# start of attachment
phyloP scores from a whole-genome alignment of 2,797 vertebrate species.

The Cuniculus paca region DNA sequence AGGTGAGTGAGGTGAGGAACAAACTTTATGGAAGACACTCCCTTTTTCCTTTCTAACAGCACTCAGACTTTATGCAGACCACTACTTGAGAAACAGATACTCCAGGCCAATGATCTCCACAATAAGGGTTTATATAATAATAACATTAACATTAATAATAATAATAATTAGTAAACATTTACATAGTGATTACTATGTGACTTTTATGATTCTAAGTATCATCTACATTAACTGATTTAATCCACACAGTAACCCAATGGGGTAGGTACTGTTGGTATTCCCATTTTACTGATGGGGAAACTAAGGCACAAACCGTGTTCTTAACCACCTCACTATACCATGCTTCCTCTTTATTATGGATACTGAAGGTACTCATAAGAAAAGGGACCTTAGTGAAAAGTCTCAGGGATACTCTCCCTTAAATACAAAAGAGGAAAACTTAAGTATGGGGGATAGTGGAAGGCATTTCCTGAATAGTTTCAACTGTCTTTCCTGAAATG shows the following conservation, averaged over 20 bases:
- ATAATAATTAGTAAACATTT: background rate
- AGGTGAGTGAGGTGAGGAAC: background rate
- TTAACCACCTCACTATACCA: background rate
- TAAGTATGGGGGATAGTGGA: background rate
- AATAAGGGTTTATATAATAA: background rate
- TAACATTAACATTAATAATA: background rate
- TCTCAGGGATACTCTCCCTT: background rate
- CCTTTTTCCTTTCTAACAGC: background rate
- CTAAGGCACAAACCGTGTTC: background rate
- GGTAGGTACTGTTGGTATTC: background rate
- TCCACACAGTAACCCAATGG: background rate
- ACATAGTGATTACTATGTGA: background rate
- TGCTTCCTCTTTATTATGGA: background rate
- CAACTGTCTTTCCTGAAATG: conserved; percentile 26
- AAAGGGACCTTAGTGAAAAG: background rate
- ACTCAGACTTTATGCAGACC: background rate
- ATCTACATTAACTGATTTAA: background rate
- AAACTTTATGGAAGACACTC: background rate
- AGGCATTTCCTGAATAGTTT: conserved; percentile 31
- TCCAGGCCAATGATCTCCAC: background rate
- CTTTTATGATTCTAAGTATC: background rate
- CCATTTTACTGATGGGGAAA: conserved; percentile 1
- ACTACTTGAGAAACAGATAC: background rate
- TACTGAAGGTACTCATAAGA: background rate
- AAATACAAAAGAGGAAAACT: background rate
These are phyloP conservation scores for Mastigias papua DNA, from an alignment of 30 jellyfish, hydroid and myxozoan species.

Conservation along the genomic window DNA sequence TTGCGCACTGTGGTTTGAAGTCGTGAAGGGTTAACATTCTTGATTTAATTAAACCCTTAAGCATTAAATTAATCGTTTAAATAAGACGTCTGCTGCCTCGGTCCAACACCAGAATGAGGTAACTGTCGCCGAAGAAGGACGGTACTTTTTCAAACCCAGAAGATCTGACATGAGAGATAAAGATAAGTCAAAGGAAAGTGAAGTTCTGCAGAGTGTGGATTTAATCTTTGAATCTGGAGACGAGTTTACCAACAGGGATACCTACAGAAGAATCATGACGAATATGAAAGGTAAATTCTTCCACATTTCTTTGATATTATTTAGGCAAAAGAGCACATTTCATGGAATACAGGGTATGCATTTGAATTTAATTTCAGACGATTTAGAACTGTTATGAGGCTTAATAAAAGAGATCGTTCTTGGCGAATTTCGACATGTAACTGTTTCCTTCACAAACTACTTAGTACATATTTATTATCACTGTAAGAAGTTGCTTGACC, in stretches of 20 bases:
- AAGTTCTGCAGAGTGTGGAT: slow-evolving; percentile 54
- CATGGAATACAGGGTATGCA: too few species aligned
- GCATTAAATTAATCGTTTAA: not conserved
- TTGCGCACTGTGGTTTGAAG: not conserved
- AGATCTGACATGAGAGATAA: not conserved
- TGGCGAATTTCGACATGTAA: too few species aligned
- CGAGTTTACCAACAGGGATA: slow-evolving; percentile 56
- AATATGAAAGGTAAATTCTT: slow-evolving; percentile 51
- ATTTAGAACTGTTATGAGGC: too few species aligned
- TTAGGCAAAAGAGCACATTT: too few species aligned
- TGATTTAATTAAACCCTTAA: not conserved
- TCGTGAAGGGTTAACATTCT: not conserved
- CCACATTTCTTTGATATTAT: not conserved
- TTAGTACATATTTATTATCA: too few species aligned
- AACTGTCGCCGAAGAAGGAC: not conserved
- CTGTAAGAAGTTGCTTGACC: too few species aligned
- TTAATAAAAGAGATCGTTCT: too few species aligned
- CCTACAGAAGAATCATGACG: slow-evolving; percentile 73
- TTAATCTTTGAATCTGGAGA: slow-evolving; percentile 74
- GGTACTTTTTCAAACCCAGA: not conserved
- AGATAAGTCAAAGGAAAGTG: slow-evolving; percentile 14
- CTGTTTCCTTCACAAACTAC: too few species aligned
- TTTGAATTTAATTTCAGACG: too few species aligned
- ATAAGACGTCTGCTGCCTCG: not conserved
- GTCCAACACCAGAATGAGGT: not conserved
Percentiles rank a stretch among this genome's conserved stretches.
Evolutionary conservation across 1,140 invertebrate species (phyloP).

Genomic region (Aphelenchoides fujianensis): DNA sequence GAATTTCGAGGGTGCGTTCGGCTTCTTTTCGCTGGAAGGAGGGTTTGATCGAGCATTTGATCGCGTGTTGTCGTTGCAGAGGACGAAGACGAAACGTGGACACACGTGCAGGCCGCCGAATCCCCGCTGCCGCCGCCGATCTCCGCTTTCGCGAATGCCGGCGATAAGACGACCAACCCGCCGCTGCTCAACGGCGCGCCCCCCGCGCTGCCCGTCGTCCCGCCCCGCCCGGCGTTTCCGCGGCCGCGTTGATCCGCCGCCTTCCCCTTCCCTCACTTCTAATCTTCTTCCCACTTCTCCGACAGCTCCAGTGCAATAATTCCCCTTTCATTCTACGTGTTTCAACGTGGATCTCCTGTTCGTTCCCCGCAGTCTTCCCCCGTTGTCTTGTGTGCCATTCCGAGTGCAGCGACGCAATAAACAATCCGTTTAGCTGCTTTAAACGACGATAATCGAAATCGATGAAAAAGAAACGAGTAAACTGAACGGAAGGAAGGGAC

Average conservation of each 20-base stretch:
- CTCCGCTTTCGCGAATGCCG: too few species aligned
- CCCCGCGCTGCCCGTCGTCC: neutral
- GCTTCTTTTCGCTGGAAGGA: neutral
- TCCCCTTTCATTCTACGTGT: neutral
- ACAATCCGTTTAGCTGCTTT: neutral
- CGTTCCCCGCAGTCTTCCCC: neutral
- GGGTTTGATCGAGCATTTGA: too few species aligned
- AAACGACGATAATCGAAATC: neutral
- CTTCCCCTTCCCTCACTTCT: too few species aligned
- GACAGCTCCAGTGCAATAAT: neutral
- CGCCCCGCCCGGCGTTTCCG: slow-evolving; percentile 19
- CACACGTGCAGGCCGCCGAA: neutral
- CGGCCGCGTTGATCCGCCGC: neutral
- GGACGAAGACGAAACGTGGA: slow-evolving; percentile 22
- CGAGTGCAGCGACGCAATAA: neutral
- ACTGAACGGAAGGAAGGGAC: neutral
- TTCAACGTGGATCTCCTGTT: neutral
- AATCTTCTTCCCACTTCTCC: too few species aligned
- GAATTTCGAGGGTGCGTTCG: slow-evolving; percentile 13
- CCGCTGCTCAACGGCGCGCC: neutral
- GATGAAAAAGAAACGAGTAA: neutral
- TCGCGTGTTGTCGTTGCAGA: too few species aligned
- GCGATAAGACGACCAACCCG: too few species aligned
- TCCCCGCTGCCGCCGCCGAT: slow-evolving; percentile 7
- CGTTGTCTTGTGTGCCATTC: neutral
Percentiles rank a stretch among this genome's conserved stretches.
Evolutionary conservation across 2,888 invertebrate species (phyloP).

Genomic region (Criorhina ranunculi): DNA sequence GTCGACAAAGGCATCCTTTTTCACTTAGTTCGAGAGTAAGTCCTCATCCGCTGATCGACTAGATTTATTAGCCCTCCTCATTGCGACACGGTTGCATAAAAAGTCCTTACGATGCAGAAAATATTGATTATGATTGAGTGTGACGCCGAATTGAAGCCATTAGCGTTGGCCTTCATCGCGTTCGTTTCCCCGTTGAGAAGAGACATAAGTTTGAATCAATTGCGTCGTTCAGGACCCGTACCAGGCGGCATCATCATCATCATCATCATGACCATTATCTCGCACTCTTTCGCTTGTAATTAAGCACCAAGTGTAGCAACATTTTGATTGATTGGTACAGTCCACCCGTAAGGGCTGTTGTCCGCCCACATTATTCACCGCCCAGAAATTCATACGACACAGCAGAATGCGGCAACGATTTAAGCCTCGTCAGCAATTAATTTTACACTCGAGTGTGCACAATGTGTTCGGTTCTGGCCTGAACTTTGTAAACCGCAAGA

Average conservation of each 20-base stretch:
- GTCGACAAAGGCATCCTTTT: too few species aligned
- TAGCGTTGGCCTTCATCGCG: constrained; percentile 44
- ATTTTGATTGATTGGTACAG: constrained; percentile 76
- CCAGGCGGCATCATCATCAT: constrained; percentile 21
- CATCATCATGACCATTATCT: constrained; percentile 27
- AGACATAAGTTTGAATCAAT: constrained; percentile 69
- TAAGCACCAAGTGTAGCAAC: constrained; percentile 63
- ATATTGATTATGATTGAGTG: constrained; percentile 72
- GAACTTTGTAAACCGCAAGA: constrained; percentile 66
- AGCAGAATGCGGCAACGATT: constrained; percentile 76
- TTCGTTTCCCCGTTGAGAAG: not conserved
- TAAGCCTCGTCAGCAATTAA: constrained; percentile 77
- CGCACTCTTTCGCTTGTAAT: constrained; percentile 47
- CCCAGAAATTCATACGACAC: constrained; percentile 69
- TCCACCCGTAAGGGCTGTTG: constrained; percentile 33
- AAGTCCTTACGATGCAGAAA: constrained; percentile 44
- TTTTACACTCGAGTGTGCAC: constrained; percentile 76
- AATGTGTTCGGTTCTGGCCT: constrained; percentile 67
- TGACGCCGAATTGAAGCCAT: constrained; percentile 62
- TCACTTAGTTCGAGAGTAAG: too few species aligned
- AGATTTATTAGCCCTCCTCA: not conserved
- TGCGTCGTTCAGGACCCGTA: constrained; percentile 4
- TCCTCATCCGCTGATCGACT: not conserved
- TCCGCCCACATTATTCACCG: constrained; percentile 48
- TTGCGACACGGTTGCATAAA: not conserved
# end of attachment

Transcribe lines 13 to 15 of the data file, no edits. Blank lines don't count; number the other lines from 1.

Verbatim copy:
- TCCACACAGTAACCCAATGG: background rate
- ACATAGTGATTACTATGTGA: background rate
- TGCTTCCTCTTTATTATGGA: background rate